RogerBW's Blog

Leave a Message for Willie, Marcia Muller 11 August 2015

1984 mystery; fifth in Muller's series about Sharon McCone, private investigator in San Francisco. A major player in the flea-markets wants help dealing with a stalker, but his business is not as honest as it could be, and soon people start turning up dead.

As with Muller's other books so far, this one's short and sharp, without the padding that would be needed to bring it up to "airplane book" size. The major problematic element is that Willie, the client, is an unashamed dealer in stolen goods; Sharon's boss has a past connection with him, but Sharon has to be intrigued into seeing him as a good guy who deserves to be helped. She gets over that quite easily, and if you can't join her, at least building a mental model of the fence as put-upon businessman rather than as facilitator of predation on people and organisations, you're likely to have trouble with the plot.

Sharon continues to be an interesting narrator; she's competent, but definitely not perfect, and her reasons for discomfort when her boyfriend seems likely to get a job involving living closer to her ring true. She complains, in narration, that he hasn't been sympathetic about her horrible day – and immediately goes on to say what I was thinking, which is that that's because she's refused to tell him about it.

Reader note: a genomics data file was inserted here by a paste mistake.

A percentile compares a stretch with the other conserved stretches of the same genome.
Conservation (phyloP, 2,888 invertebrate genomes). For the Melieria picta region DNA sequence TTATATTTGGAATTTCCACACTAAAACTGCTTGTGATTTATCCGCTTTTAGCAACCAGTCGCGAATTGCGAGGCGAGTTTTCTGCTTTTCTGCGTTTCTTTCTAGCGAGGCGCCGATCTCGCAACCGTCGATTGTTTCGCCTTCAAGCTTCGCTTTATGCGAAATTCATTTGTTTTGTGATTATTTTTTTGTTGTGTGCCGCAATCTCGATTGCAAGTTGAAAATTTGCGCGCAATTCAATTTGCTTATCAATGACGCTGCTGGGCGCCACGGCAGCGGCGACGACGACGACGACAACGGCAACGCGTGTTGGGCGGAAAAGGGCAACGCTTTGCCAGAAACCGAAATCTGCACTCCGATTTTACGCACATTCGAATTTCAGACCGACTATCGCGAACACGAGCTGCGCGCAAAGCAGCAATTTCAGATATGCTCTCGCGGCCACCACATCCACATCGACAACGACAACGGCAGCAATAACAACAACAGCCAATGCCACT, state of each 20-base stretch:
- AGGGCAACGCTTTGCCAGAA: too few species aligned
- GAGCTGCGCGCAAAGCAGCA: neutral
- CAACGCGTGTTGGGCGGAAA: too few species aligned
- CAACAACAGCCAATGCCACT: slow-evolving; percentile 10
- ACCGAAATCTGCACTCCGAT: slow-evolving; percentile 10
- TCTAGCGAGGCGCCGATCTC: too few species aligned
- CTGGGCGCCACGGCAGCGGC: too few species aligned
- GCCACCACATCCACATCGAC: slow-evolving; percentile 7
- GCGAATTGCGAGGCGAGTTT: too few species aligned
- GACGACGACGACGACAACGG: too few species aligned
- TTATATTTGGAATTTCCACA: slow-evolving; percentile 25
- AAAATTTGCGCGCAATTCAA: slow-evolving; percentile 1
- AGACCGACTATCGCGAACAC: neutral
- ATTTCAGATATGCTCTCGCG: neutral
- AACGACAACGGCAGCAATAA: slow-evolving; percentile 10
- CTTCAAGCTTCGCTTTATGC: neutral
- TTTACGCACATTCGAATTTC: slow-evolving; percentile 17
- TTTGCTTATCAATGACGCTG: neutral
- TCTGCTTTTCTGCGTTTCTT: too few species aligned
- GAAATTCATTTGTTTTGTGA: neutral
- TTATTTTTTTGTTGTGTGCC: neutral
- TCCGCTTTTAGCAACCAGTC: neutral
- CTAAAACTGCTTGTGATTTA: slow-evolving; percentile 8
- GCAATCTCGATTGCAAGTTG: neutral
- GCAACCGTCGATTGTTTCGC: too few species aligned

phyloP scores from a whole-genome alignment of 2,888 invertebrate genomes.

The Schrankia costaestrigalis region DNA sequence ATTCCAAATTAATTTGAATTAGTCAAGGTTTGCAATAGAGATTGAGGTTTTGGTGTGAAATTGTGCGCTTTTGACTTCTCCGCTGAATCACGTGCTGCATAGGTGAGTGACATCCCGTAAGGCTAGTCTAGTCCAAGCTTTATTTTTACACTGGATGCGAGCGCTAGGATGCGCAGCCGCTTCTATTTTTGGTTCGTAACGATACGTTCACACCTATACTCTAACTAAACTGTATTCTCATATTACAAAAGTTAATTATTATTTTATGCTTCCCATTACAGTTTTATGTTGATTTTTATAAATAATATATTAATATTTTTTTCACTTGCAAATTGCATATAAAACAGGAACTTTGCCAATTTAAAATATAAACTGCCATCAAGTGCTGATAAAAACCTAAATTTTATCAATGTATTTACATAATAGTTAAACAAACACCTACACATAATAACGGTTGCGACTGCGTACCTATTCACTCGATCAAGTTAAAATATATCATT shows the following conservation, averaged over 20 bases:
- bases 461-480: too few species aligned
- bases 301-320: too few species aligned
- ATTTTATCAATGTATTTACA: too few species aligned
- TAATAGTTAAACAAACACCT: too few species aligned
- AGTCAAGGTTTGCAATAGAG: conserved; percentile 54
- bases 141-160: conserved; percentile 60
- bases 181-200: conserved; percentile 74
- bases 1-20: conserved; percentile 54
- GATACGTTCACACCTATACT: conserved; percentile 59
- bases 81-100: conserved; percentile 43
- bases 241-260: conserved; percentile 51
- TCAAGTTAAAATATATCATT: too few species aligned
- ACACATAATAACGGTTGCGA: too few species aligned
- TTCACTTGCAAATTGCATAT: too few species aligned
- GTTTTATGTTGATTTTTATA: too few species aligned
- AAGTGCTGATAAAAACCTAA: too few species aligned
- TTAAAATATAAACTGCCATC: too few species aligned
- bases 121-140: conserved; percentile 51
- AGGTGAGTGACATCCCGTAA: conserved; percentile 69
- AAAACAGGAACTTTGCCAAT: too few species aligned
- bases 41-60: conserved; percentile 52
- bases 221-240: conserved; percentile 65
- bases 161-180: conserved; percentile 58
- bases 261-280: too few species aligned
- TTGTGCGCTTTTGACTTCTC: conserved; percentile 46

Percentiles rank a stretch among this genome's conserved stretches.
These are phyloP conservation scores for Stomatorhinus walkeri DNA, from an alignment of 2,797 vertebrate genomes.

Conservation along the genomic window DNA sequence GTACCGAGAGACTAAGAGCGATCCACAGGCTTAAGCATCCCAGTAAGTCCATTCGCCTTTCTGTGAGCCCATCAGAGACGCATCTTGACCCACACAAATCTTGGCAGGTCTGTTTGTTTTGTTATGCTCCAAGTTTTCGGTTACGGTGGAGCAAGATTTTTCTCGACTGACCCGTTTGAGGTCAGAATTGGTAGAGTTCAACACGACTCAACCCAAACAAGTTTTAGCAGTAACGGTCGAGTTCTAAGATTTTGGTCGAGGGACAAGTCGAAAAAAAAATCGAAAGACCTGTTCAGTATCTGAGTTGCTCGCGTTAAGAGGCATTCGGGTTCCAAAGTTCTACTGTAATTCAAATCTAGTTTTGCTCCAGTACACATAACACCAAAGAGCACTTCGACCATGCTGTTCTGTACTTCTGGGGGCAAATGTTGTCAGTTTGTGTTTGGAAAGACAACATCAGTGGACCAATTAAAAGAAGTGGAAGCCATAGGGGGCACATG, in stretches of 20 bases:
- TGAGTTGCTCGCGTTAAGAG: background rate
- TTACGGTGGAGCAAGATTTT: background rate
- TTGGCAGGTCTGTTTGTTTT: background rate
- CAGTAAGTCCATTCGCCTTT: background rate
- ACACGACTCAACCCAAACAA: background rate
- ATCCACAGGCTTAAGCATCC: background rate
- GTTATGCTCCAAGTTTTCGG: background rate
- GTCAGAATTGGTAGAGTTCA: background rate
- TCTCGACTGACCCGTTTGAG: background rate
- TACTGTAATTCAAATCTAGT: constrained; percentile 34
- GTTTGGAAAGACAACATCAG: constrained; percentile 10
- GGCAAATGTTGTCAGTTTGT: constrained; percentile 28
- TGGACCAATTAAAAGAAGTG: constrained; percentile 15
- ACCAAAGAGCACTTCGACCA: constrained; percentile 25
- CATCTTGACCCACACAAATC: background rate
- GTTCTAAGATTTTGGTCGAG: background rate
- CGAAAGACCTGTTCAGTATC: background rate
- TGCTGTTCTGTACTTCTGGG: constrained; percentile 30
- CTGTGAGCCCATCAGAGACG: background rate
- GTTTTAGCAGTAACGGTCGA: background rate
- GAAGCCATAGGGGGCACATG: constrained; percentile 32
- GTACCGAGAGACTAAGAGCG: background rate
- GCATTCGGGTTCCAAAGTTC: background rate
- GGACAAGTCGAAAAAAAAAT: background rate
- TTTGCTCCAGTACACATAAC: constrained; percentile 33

She does a decent job of solving the mystery, too, coming to the right conclusions in spite of a mass of confusing and contradictory evidence. It's always good to see this approach, drowning the reader in information rather than giving out single clues here and there; any of the suspects might have been responsible for the various acts under investigation, and perhaps there's not quite enough emotional appeal to finding the right one rather than doing something horrid to all of them, but it all still held together and retained my attention.

As well as the material on the flea-markets, there's an interesting early look at what would become paintball (in its incarnation as the National Survival Game), though as Muller has done before this oddity is readily dismissed as something fit only for weirdoes, in this case right-wing nutters. Even so, she manages to avoid the big info-dumps that have sometimes shown up in earlier books.

Followed by Double.

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Previous in series: Games to Keep the Dark Away | Series: Sharon McCone | Next in series: Double

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